There was no thought then that he would do it 1,500 miles away from home.
With his father in the Navy and then pursuing a new career, moving from place to place was part of Kozan's childhood. The family moved eight times and he lived in seven states. That made it easier for him to choose a school so far from home.
"I really learned how to make friends quick and how to adjust and meet different people from different places," Kozan says. "It definitely made choosing a college a lot easier on me because I had those experiences."
It was after the family moved from the Wisconsin to Colorado when he was in the eighth grade that Kozan truly began to blossom as a football player. Valor Christian head coach Brent Vieselmeyer, now the defensive coordinator at Houston Baptist, ran a college-style program. And Kozan thrived.
"That's where I learned what it really takes to be successful," Kozan says. "They had a great weight training program there. It was like college in a lot of ways. You had to put your nose to the grindstone. They had a really great system that allowed me to really develop. I've always loved the game."
And now, for the first time since his senior year in high school, it's almost time for Kozan to play in a football game. He'll do it Saturday night before more than 80,000 and a national television audience. Though he was redshirted, he dressed for every game last season and watched up close as a team came unraveled.
"Realistically, the way I saw it was we weren't a good team, but we weren't as bad as it seemed," Kozan says. "We were a possession away from beating Clemson and a play here or there from beating LSU. We have the talent to compete with those guys. It's not like these guys are unbeatable.
"We just have to pay attention to detail and execute. It comes down to execution. If you're not going to execute, good things aren't going to happen."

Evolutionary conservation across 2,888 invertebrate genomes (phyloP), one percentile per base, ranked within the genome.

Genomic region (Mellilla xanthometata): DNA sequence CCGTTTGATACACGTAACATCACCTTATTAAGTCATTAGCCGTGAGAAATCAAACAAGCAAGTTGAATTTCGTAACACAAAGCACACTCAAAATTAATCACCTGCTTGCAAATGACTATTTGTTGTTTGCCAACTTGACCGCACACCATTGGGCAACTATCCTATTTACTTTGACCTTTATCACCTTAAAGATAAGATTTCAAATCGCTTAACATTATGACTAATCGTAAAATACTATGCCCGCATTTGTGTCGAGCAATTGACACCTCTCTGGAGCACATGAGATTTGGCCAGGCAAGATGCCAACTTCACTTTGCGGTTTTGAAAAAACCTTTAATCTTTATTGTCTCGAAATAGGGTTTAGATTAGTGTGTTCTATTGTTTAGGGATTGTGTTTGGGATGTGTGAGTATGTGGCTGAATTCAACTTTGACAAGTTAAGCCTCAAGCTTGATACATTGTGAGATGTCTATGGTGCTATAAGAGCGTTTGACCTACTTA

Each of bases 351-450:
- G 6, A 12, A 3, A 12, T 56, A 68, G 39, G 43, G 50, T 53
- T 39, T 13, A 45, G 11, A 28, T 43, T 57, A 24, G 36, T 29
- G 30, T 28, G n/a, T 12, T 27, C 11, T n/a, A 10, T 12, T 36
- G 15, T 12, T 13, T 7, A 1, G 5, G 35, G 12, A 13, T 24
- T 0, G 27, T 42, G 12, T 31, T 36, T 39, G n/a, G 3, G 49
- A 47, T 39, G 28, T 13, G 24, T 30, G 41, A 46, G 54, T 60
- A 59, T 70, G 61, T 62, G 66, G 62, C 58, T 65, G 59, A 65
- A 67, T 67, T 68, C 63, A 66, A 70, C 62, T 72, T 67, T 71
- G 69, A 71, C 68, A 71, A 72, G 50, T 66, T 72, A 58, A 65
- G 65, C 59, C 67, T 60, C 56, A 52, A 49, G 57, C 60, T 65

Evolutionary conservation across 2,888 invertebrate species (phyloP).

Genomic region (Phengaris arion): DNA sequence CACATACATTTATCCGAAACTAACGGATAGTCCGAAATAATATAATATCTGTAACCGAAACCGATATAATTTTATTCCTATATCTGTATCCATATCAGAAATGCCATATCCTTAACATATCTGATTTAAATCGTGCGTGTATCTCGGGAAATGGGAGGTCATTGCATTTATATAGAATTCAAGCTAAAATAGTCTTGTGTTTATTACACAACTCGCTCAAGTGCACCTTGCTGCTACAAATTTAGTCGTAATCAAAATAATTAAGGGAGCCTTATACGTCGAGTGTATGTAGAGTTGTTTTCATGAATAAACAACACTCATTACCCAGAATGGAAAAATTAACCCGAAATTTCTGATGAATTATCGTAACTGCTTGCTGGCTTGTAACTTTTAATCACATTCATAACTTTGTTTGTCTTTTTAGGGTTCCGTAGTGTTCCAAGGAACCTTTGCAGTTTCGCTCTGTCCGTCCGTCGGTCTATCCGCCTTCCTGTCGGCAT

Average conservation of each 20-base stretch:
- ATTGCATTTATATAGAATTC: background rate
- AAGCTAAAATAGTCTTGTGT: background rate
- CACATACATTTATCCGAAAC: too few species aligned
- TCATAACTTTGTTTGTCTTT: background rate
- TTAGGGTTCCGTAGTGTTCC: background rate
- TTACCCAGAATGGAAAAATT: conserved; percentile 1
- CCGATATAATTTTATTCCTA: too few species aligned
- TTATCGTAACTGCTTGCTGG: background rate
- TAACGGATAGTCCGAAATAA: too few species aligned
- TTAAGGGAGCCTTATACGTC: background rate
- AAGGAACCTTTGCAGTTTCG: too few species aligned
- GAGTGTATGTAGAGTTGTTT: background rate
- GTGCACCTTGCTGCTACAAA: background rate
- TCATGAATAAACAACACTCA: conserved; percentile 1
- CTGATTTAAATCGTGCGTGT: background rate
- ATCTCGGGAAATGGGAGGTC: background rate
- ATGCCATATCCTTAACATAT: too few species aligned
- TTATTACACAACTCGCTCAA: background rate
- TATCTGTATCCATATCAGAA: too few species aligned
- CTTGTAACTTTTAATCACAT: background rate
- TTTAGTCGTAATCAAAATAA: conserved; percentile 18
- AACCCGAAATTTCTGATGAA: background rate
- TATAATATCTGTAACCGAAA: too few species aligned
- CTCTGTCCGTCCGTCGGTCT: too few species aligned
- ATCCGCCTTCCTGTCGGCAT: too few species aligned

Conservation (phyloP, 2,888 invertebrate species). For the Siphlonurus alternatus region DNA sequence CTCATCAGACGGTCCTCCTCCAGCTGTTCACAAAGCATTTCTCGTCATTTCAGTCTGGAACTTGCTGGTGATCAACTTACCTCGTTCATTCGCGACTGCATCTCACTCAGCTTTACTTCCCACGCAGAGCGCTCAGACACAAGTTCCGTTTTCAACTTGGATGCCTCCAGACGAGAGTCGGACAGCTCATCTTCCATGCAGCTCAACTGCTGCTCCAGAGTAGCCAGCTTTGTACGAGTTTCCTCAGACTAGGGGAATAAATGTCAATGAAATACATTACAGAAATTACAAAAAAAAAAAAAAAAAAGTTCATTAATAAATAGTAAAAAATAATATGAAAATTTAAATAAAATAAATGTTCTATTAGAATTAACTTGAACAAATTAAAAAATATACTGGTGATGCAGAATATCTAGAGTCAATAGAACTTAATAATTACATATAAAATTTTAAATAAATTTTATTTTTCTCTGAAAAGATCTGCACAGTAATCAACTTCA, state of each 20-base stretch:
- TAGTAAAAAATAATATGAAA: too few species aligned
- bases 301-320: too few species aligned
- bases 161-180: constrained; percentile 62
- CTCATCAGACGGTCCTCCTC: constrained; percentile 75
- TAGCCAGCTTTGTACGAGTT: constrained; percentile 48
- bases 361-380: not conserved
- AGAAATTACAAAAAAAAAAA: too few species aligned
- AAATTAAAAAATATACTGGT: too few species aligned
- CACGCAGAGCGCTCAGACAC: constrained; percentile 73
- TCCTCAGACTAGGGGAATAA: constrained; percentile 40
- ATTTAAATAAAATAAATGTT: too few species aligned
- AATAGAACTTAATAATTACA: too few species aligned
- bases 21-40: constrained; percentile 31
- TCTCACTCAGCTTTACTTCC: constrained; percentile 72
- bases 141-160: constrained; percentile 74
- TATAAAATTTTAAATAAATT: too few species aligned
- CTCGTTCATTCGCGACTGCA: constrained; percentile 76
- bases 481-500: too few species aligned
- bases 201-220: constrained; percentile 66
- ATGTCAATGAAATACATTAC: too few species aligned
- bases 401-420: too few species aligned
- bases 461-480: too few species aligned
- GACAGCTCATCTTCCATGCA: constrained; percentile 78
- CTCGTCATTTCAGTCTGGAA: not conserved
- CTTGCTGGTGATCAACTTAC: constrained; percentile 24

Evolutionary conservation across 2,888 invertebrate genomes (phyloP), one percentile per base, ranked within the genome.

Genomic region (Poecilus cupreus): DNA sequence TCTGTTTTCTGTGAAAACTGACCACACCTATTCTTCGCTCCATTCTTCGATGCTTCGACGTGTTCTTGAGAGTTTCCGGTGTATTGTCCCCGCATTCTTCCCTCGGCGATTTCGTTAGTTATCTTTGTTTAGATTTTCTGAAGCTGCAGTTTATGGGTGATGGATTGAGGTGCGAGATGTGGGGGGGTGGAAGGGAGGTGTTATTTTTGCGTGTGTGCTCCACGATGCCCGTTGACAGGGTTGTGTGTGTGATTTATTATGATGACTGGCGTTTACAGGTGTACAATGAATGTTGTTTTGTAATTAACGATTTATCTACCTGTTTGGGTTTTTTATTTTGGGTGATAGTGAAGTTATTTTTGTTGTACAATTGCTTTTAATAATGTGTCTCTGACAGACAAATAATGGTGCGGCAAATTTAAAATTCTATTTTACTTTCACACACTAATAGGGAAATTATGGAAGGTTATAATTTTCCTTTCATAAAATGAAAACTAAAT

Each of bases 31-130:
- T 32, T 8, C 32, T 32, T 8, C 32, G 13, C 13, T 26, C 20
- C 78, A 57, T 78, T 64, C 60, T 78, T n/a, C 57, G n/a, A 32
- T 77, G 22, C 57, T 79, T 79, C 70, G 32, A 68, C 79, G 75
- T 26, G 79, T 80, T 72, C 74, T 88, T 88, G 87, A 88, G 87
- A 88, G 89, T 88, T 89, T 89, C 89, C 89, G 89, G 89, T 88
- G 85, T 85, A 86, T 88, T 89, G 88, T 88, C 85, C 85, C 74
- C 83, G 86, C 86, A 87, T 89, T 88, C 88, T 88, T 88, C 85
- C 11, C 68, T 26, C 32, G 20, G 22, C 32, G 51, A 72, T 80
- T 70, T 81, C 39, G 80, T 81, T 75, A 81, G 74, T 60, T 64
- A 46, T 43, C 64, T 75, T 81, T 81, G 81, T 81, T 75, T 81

Kozan's ability to execute, to learn and take what he has learned to the field, has gotten the attention of his teammates. He'll line up Saturday between junior center Reese Dismukes and sophomore left tackle Greg Robinson.
"He came into this camp, and I felt like he was a lot more focused and determined than he was last year," Dismukes says. "He knew what he had to do, and so far he's gotten it done. It looks like he's going to be playing next to me all year, and I'm looking forward to it."
Dismukes started the first Auburn game in which he played. He says Kozan will face unique challenges, but he'll have help.
"It will be tough for him, but he's playing next to me and next to Greg," Dismukes says. "He'll be just fine. He's a smart guy. That's one of the advantages of having older guys on the line. We can tell him what to look for and alert him to something you know is going to happen."
Kozan admits there is some nervousness, but he says he's ready for the challenge, ready to begin a career he hopes carries him on to the NFL.
"Everybody is nervous for their first play," Kozan says. "A lot of times the problem is guys build it up in their own head. Fact is in five or 10 years no one is going to remember what you even did. I want to go out there, do the best I can and enjoy the moment."
Phillip Marshall is a Senior Writer for AuburnTigers.com. Follow Marshall on Twitter: